Emptiness and order. Spaces that are clean, vacant and found. Stepping into a studio with the willingness to dance and make dances. Longing for studio time, wanting to step into more emptiness to empty.
There is nothing like what a quiet, bare studio can bring. Making the time for myself to go and work by myself in the clearing to see what emerges. Blocking off the time on my calender. Knowing I could be doing work. Knowing the stepping into a studio is the work.
I'm going to the studio more and more often lately for a studio practice. And boy, oh, boy - what an opening it has been to carve out the time. Going to the space with my notebook, dance pants and water, and walking into the room continues to feel like visiting a sanctuary - my sanctuary.
Where is the negative space in your life? Where is the clear, white opening that has yet to be filled with something known and defined? Where is the blank canvas, the white page? And how often do you spend time trying to fill it?
These are questions I've been asking myself lately. Negative spaces are so powerful. They hold so much, albeit unseen and unheard. And I've come to realize that negative spaces are not just the canvas or blank page waiting to be filled. Negative spaces are also the future, an unknown time, a crack in the wall that has yet to crack, a gap in the rocks on the shore that has yet to gap, for it waits for more water to find hollow.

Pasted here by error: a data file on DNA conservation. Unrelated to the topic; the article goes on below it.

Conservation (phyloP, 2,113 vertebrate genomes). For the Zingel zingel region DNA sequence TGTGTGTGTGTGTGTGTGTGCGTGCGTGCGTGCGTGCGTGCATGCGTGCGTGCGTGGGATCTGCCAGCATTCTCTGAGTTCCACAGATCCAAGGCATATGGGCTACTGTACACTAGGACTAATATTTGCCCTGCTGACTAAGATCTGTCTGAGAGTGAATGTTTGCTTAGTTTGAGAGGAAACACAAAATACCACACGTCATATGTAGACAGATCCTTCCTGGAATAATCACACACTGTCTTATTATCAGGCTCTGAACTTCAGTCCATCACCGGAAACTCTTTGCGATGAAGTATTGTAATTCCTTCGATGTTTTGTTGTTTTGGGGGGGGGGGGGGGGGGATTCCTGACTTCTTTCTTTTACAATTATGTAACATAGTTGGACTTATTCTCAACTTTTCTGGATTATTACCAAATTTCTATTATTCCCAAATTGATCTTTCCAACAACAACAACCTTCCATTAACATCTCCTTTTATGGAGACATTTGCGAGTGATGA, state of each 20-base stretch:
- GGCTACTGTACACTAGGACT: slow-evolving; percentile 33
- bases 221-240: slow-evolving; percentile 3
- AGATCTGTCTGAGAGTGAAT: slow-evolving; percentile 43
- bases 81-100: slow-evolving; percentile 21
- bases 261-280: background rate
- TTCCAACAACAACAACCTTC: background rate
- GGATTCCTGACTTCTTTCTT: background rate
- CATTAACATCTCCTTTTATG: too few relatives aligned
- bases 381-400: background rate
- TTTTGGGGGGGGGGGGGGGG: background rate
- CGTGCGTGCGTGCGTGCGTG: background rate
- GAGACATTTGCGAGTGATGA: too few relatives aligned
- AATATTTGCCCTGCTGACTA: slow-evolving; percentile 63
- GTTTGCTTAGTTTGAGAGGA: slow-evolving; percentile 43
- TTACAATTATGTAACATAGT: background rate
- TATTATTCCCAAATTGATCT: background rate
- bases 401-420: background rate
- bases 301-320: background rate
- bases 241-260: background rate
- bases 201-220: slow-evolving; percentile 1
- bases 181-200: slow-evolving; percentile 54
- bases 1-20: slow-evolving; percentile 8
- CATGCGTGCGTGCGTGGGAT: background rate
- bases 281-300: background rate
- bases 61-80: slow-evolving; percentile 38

Dear One, I want you to know this: Allow your life to open up so you have more negative spaces, in your days, nights, months, weeks. Be careful with over-scheduling your schedule and knowing what you're doing with each moment of your life. Know your inner muse thrives on your ability to empty and empty some more. Know that you cannot have space and time until you commit the violent act of creating it for yourself. Yes, deciding to create space and time as an artist can be a type of violence, for you are destroying known things to get to the unknown, you are subtracting some of reality to make room for dreams and making art - necessary intangibles, to be sure.
For me, this continual clearing has become vital. And I think it might be a vital thing for you, too, if you let it be. When I looked up the word empty in the thesaurus I found words like: lacking, devoid, destitute, wanting, waste. So many negative implications in these words. When did emptiness become a bad thing? Why does negative space need to be filled the minute it is determined to be negative? Why is negative space called negative space?
I was fortunate to attend Cyndi Lee's Road to Om Yoga teacher training this past weekend. (I'll write more about it here later.) She talked a lot about 'the gap' in our practice and awareness. The gap being the space or moment when nothing happens and you don't know what you want to have happen. Expectation is dropped. Things go silent. You wait and wonder. After spending three days with her, I feel in my body how important these gaps are. How powerful they are. How they are positives, not negatives.
I've become a restless gap-hunter. Now, I go to the studio looking for gaps, letting the water of my movement flood the space for hour upon hour. And maybe, if I'm lucky, I have some shell of a treasure to take home to prove to people that I'm still hunting, but not in vain.
Be a restless gap-hunter. Go looking for not-looking. Go searching for no search. Open your mouth and hollow.